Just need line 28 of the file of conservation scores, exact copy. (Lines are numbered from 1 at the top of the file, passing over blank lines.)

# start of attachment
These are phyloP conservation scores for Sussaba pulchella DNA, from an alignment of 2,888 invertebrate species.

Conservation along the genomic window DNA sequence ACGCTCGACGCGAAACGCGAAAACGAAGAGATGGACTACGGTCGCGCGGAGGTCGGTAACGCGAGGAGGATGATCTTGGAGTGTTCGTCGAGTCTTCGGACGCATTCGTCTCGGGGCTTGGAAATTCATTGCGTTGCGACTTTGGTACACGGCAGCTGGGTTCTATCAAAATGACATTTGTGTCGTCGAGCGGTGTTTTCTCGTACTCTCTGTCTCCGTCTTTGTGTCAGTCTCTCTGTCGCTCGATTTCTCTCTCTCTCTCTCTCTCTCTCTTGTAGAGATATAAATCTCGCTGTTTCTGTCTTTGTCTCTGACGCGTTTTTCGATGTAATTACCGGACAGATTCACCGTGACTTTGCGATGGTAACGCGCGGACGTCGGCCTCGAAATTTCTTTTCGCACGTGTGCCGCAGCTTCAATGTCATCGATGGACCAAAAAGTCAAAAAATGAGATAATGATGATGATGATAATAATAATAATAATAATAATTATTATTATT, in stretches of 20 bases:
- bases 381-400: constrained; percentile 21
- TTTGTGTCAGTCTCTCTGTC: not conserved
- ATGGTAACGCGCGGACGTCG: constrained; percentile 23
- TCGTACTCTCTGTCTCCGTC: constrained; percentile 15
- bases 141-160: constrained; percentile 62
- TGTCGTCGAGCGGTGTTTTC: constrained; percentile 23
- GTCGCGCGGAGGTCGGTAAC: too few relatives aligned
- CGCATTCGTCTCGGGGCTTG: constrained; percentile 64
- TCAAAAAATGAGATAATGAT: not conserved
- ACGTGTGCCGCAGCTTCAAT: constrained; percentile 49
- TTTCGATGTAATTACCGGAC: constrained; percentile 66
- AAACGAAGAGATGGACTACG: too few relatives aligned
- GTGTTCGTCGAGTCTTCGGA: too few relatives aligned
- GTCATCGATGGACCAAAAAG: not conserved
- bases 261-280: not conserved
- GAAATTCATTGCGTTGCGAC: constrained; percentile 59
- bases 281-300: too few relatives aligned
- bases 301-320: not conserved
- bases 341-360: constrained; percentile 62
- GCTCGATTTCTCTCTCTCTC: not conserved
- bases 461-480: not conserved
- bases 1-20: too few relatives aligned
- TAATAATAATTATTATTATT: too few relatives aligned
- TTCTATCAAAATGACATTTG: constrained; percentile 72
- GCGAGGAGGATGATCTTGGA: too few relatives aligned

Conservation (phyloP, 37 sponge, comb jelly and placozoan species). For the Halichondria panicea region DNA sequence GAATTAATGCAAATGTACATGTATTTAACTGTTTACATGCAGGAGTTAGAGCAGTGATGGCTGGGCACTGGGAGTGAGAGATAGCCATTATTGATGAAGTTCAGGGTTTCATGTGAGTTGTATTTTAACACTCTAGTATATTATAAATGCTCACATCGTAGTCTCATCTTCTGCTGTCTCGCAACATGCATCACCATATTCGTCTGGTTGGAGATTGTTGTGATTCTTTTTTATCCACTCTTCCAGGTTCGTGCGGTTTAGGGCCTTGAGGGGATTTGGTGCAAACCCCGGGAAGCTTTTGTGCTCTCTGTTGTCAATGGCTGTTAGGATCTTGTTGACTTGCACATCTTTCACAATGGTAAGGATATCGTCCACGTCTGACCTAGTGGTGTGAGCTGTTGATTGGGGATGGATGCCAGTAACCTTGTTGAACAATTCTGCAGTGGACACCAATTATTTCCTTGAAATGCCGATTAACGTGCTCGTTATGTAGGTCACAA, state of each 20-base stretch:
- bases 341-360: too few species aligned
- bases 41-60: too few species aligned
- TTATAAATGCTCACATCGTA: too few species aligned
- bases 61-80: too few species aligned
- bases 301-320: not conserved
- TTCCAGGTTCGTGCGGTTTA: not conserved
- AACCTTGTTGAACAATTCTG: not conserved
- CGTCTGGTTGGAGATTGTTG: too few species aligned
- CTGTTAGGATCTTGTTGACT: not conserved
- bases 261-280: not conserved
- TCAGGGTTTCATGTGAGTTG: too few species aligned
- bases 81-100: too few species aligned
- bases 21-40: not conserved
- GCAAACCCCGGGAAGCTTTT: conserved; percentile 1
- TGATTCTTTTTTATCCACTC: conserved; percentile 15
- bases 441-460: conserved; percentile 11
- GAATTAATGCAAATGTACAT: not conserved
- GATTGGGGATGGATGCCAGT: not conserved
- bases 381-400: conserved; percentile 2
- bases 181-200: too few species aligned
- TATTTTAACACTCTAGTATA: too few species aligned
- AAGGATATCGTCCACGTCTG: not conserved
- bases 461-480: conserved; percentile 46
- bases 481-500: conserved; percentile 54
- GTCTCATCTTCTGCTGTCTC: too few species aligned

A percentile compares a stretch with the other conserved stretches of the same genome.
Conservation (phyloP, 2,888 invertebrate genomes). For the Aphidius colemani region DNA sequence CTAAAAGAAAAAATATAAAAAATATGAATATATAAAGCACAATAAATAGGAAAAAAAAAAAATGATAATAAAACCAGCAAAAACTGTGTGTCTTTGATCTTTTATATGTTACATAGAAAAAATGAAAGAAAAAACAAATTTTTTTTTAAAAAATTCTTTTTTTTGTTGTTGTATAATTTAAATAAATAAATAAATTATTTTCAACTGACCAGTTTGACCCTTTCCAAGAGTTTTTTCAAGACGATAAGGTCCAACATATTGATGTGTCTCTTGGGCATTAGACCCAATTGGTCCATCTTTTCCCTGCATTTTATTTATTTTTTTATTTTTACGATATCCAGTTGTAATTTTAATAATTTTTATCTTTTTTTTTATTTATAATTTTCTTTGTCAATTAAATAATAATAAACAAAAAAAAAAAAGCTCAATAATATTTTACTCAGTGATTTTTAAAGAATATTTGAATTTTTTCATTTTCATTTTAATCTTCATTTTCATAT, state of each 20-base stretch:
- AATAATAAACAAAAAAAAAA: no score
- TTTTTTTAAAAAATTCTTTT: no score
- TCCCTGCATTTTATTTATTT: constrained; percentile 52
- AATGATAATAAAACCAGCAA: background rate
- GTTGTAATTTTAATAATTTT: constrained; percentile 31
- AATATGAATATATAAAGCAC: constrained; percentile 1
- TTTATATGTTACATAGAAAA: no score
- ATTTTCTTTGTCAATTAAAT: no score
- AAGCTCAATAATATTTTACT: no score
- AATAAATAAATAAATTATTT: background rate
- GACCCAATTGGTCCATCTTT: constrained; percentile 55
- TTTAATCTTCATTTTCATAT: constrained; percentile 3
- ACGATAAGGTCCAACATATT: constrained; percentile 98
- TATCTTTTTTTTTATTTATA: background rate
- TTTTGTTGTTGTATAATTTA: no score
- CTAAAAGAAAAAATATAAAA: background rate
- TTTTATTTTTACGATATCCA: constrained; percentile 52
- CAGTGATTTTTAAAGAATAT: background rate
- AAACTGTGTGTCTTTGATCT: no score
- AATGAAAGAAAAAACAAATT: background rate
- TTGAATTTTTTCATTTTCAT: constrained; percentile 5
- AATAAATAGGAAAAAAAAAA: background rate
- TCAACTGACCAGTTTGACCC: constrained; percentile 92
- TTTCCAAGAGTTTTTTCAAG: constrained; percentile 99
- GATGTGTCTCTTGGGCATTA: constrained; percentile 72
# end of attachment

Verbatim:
Conservation (phyloP, 37 sponge, comb jelly and placozoan species). For the Halichondria panicea region DNA sequence GAATTAATGCAAATGTACATGTATTTAACTGTTTACATGCAGGAGTTAGAGCAGTGATGGCTGGGCACTGGGAGTGAGAGATAGCCATTATTGATGAAGTTCAGGGTTTCATGTGAGTTGTATTTTAACACTCTAGTATATTATAAATGCTCACATCGTAGTCTCATCTTCTGCTGTCTCGCAACATGCATCACCATATTCGTCTGGTTGGAGATTGTTGTGATTCTTTTTTATCCACTCTTCCAGGTTCGTGCGGTTTAGGGCCTTGAGGGGATTTGGTGCAAACCCCGGGAAGCTTTTGTGCTCTCTGTTGTCAATGGCTGTTAGGATCTTGTTGACTTGCACATCTTTCACAATGGTAAGGATATCGTCCACGTCTGACCTAGTGGTGTGAGCTGTTGATTGGGGATGGATGCCAGTAACCTTGTTGAACAATTCTGCAGTGGACACCAATTATTTCCTTGAAATGCCGATTAACGTGCTCGTTATGTAGGTCACAA, state of each 20-base stretch: